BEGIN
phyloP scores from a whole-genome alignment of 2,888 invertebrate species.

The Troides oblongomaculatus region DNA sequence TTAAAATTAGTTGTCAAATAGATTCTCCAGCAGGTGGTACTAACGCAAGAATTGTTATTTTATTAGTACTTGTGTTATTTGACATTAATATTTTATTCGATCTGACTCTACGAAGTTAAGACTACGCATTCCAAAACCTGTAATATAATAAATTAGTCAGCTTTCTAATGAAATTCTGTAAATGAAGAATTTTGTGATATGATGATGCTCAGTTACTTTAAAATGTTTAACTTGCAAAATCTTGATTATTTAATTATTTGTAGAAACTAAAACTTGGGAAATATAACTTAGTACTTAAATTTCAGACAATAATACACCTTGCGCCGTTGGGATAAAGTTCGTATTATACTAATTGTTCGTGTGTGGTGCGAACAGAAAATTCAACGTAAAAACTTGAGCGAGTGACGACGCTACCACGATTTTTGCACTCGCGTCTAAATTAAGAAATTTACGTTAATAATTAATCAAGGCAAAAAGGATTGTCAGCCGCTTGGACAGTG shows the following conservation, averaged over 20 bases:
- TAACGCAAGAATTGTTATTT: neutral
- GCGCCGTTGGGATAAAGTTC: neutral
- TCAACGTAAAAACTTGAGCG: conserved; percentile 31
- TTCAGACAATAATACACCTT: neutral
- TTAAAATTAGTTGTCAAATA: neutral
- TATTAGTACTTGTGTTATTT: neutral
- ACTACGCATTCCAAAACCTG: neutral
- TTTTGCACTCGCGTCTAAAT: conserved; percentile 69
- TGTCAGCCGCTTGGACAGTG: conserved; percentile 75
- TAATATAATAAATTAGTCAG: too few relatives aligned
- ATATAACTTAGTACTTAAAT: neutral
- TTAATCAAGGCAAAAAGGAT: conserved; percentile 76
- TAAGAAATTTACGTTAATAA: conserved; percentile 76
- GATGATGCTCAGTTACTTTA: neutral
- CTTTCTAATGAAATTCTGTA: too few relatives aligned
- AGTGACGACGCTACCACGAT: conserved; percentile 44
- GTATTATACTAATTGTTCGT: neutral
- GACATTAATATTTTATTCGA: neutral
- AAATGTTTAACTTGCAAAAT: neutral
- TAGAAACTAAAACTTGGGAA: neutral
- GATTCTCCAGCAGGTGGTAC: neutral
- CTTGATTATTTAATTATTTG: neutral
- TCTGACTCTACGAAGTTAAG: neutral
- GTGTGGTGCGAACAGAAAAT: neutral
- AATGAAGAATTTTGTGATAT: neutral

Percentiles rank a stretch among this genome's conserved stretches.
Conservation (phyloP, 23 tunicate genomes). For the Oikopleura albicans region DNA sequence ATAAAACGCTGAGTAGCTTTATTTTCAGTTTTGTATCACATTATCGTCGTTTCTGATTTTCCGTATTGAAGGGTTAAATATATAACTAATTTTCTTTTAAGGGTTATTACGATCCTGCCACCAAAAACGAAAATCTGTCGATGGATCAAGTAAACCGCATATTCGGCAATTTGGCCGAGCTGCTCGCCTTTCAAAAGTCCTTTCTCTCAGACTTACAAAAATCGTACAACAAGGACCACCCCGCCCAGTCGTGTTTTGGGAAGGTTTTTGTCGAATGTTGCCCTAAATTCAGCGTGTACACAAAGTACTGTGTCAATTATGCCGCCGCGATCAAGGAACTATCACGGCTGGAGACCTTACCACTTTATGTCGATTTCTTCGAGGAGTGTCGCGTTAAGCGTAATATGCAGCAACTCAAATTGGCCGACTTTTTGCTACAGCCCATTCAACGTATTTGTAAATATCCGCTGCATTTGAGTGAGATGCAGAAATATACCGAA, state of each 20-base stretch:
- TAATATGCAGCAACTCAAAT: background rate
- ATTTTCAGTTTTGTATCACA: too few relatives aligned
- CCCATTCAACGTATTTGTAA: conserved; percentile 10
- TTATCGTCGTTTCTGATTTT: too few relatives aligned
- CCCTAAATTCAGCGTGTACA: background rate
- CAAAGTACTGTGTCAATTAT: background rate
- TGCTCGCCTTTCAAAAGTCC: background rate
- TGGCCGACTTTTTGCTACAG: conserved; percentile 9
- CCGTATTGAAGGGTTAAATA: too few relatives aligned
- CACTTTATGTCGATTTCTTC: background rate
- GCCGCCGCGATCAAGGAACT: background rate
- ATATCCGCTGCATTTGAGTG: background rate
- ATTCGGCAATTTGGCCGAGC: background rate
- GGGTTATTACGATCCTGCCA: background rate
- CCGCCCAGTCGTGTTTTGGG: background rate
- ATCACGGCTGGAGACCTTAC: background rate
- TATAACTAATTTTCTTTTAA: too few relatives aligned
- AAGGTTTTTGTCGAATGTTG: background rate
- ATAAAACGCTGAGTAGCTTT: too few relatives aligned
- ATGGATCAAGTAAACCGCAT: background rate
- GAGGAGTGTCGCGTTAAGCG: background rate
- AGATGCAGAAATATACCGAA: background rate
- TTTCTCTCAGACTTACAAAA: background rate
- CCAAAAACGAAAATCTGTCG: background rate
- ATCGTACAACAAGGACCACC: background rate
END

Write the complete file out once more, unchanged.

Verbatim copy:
phyloP scores from a whole-genome alignment of 2,888 invertebrate species.

The Troides oblongomaculatus region DNA sequence TTAAAATTAGTTGTCAAATAGATTCTCCAGCAGGTGGTACTAACGCAAGAATTGTTATTTTATTAGTACTTGTGTTATTTGACATTAATATTTTATTCGATCTGACTCTACGAAGTTAAGACTACGCATTCCAAAACCTGTAATATAATAAATTAGTCAGCTTTCTAATGAAATTCTGTAAATGAAGAATTTTGTGATATGATGATGCTCAGTTACTTTAAAATGTTTAACTTGCAAAATCTTGATTATTTAATTATTTGTAGAAACTAAAACTTGGGAAATATAACTTAGTACTTAAATTTCAGACAATAATACACCTTGCGCCGTTGGGATAAAGTTCGTATTATACTAATTGTTCGTGTGTGGTGCGAACAGAAAATTCAACGTAAAAACTTGAGCGAGTGACGACGCTACCACGATTTTTGCACTCGCGTCTAAATTAAGAAATTTACGTTAATAATTAATCAAGGCAAAAAGGATTGTCAGCCGCTTGGACAGTG shows the following conservation, averaged over 20 bases:
- TAACGCAAGAATTGTTATTT: neutral
- GCGCCGTTGGGATAAAGTTC: neutral
- TCAACGTAAAAACTTGAGCG: conserved; percentile 31
- TTCAGACAATAATACACCTT: neutral
- TTAAAATTAGTTGTCAAATA: neutral
- TATTAGTACTTGTGTTATTT: neutral
- ACTACGCATTCCAAAACCTG: neutral
- TTTTGCACTCGCGTCTAAAT: conserved; percentile 69
- TGTCAGCCGCTTGGACAGTG: conserved; percentile 75
- TAATATAATAAATTAGTCAG: too few relatives aligned
- ATATAACTTAGTACTTAAAT: neutral
- TTAATCAAGGCAAAAAGGAT: conserved; percentile 76
- TAAGAAATTTACGTTAATAA: conserved; percentile 76
- GATGATGCTCAGTTACTTTA: neutral
- CTTTCTAATGAAATTCTGTA: too few relatives aligned
- AGTGACGACGCTACCACGAT: conserved; percentile 44
- GTATTATACTAATTGTTCGT: neutral
- GACATTAATATTTTATTCGA: neutral
- AAATGTTTAACTTGCAAAAT: neutral
- TAGAAACTAAAACTTGGGAA: neutral
- GATTCTCCAGCAGGTGGTAC: neutral
- CTTGATTATTTAATTATTTG: neutral
- TCTGACTCTACGAAGTTAAG: neutral
- GTGTGGTGCGAACAGAAAAT: neutral
- AATGAAGAATTTTGTGATAT: neutral

Percentiles rank a stretch among this genome's conserved stretches.
Conservation (phyloP, 23 tunicate genomes). For the Oikopleura albicans region DNA sequence ATAAAACGCTGAGTAGCTTTATTTTCAGTTTTGTATCACATTATCGTCGTTTCTGATTTTCCGTATTGAAGGGTTAAATATATAACTAATTTTCTTTTAAGGGTTATTACGATCCTGCCACCAAAAACGAAAATCTGTCGATGGATCAAGTAAACCGCATATTCGGCAATTTGGCCGAGCTGCTCGCCTTTCAAAAGTCCTTTCTCTCAGACTTACAAAAATCGTACAACAAGGACCACCCCGCCCAGTCGTGTTTTGGGAAGGTTTTTGTCGAATGTTGCCCTAAATTCAGCGTGTACACAAAGTACTGTGTCAATTATGCCGCCGCGATCAAGGAACTATCACGGCTGGAGACCTTACCACTTTATGTCGATTTCTTCGAGGAGTGTCGCGTTAAGCGTAATATGCAGCAACTCAAATTGGCCGACTTTTTGCTACAGCCCATTCAACGTATTTGTAAATATCCGCTGCATTTGAGTGAGATGCAGAAATATACCGAA, state of each 20-base stretch:
- TAATATGCAGCAACTCAAAT: background rate
- ATTTTCAGTTTTGTATCACA: too few relatives aligned
- CCCATTCAACGTATTTGTAA: conserved; percentile 10
- TTATCGTCGTTTCTGATTTT: too few relatives aligned
- CCCTAAATTCAGCGTGTACA: background rate
- CAAAGTACTGTGTCAATTAT: background rate
- TGCTCGCCTTTCAAAAGTCC: background rate
- TGGCCGACTTTTTGCTACAG: conserved; percentile 9
- CCGTATTGAAGGGTTAAATA: too few relatives aligned
- CACTTTATGTCGATTTCTTC: background rate
- GCCGCCGCGATCAAGGAACT: background rate
- ATATCCGCTGCATTTGAGTG: background rate
- ATTCGGCAATTTGGCCGAGC: background rate
- GGGTTATTACGATCCTGCCA: background rate
- CCGCCCAGTCGTGTTTTGGG: background rate
- ATCACGGCTGGAGACCTTAC: background rate
- TATAACTAATTTTCTTTTAA: too few relatives aligned
- AAGGTTTTTGTCGAATGTTG: background rate
- ATAAAACGCTGAGTAGCTTT: too few relatives aligned
- ATGGATCAAGTAAACCGCAT: background rate
- GAGGAGTGTCGCGTTAAGCG: background rate
- AGATGCAGAAATATACCGAA: background rate
- TTTCTCTCAGACTTACAAAA: background rate
- CCAAAAACGAAAATCTGTCG: background rate
- ATCGTACAACAAGGACCACC: background rate